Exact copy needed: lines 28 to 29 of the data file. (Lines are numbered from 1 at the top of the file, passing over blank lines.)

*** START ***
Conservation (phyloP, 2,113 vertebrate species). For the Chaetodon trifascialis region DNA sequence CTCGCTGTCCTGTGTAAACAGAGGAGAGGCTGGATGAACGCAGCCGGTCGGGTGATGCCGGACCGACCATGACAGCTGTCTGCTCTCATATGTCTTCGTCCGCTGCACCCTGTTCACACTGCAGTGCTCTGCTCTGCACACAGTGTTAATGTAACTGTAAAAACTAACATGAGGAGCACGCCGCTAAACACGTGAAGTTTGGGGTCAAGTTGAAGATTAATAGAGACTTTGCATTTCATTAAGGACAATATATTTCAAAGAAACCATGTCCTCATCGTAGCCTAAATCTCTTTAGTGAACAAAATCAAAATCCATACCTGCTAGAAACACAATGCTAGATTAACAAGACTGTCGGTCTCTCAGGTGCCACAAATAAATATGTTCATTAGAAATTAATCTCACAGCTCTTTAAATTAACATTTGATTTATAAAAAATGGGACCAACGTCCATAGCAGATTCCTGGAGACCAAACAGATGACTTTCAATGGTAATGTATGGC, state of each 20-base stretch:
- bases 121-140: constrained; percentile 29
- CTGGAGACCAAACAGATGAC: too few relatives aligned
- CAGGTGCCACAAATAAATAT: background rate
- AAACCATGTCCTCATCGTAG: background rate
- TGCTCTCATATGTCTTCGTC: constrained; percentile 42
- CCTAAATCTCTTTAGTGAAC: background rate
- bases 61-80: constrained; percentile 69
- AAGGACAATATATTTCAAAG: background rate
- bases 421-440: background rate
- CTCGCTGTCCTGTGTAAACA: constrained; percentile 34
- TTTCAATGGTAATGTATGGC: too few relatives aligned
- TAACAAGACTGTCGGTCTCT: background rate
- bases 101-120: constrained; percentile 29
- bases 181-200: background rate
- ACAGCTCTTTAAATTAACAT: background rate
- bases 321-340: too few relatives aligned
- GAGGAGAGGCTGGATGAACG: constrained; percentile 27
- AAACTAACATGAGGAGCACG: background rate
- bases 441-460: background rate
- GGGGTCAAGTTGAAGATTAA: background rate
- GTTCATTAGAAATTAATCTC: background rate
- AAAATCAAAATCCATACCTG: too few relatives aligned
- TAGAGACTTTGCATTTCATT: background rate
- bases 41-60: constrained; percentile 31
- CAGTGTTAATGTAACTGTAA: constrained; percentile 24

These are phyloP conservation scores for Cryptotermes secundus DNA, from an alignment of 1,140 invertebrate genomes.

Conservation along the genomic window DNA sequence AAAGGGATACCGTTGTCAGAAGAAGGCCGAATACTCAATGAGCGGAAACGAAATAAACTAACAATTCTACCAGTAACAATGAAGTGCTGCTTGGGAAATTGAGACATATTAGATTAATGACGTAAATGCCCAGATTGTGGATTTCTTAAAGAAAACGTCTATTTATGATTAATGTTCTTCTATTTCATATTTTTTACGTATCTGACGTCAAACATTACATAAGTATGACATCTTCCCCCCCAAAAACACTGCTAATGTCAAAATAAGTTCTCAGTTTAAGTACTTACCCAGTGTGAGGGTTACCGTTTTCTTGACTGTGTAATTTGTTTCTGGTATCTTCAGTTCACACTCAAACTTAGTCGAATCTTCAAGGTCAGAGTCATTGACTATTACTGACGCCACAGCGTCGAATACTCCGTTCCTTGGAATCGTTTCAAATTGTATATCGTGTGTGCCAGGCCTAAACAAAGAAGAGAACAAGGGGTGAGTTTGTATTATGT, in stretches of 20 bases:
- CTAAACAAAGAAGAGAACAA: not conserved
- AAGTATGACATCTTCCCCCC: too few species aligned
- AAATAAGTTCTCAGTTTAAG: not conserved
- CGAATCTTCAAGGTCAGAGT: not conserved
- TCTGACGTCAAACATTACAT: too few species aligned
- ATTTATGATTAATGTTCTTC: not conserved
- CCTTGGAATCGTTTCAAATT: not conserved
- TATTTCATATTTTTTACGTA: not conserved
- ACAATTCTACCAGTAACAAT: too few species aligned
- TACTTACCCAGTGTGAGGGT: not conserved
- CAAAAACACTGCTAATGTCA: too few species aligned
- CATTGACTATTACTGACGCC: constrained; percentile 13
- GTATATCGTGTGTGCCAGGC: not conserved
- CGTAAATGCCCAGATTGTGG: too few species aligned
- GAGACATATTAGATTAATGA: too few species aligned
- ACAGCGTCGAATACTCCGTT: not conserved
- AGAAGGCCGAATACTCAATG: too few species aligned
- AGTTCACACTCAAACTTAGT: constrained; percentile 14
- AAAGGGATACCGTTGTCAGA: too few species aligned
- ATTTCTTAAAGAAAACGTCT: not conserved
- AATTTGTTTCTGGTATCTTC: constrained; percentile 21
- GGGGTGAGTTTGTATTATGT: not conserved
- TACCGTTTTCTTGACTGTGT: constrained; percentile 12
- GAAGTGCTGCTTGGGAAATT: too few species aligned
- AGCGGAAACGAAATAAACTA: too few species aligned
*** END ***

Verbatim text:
Conservation along the genomic window DNA sequence AAAGGGATACCGTTGTCAGAAGAAGGCCGAATACTCAATGAGCGGAAACGAAATAAACTAACAATTCTACCAGTAACAATGAAGTGCTGCTTGGGAAATTGAGACATATTAGATTAATGACGTAAATGCCCAGATTGTGGATTTCTTAAAGAAAACGTCTATTTATGATTAATGTTCTTCTATTTCATATTTTTTACGTATCTGACGTCAAACATTACATAAGTATGACATCTTCCCCCCCAAAAACACTGCTAATGTCAAAATAAGTTCTCAGTTTAAGTACTTACCCAGTGTGAGGGTTACCGTTTTCTTGACTGTGTAATTTGTTTCTGGTATCTTCAGTTCACACTCAAACTTAGTCGAATCTTCAAGGTCAGAGTCATTGACTATTACTGACGCCACAGCGTCGAATACTCCGTTCCTTGGAATCGTTTCAAATTGTATATCGTGTGTGCCAGGCCTAAACAAAGAAGAGAACAAGGGGTGAGTTTGTATTATGT, in stretches of 20 bases:
- CTAAACAAAGAAGAGAACAA: not conserved